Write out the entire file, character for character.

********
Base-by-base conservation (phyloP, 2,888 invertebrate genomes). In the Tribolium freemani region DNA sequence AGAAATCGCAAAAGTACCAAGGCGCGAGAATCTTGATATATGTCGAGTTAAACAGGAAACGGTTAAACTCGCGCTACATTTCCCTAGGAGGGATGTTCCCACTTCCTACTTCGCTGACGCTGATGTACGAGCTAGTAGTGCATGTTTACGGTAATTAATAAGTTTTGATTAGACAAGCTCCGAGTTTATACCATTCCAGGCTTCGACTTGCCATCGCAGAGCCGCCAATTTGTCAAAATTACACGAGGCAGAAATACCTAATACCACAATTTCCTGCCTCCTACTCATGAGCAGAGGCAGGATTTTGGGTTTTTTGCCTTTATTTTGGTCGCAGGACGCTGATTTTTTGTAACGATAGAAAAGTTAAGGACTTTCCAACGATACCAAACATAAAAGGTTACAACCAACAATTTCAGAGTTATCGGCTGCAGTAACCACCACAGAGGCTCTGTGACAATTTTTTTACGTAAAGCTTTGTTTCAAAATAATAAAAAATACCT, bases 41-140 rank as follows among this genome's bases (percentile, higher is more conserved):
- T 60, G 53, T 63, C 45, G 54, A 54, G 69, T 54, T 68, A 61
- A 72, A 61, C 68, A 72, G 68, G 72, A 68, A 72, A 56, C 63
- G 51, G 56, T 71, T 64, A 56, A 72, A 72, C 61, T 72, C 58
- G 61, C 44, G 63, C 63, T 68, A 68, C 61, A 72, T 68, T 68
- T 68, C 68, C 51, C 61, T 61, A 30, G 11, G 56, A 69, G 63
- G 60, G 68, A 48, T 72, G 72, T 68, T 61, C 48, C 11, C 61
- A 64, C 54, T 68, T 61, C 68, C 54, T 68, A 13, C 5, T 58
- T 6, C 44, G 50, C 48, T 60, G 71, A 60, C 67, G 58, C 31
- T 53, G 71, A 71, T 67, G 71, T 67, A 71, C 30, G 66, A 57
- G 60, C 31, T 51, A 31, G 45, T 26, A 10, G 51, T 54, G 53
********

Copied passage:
Base-by-base conservation (phyloP, 2,888 invertebrate genomes). In the Tribolium freemani region DNA sequence AGAAATCGCAAAAGTACCAAGGCGCGAGAATCTTGATATATGTCGAGTTAAACAGGAAACGGTTAAACTCGCGCTACATTTCCCTAGGAGGGATGTTCCCACTTCCTACTTCGCTGACGCTGATGTACGAGCTAGTAGTGCATGTTTACGGTAATTAATAAGTTTTGATTAGACAAGCTCCGAGTTTATACCATTCCAGGCTTCGACTTGCCATCGCAGAGCCGCCAATTTGTCAAAATTACACGAGGCAGAAATACCTAATACCACAATTTCCTGCCTCCTACTCATGAGCAGAGGCAGGATTTTGGGTTTTTTGCCTTTATTTTGGTCGCAGGACGCTGATTTTTTGTAACGATAGAAAAGTTAAGGACTTTCCAACGATACCAAACATAAAAGGTTACAACCAACAATTTCAGAGTTATCGGCTGCAGTAACCACCACAGAGGCTCTGTGACAATTTTTTTACGTAAAGCTTTGTTTCAAAATAATAAAAAATACCT, bases 41-140 rank as follows among this genome's bases (percentile, higher is more conserved):
- T 60, G 53, T 63, C 45, G 54, A 54, G 69, T 54, T 68, A 61
- A 72, A 61, C 68, A 72, G 68, G 72, A 68, A 72, A 56, C 63
- G 51, G 56, T 71, T 64, A 56, A 72, A 72, C 61, T 72, C 58
- G 61, C 44, G 63, C 63, T 68, A 68, C 61, A 72, T 68, T 68
- T 68, C 68, C 51, C 61, T 61, A 30, G 11, G 56, A 69, G 63
- G 60, G 68, A 48, T 72, G 72, T 68, T 61, C 48, C 11, C 61
- A 64, C 54, T 68, T 61, C 68, C 54, T 68, A 13, C 5, T 58
- T 6, C 44, G 50, C 48, T 60, G 71, A 60, C 67, G 58, C 31
- T 53, G 71, A 71, T 67, G 71, T 67, A 71, C 30, G 66, A 57
- G 60, C 31, T 51, A 31, G 45, T 26, A 10, G 51, T 54, G 53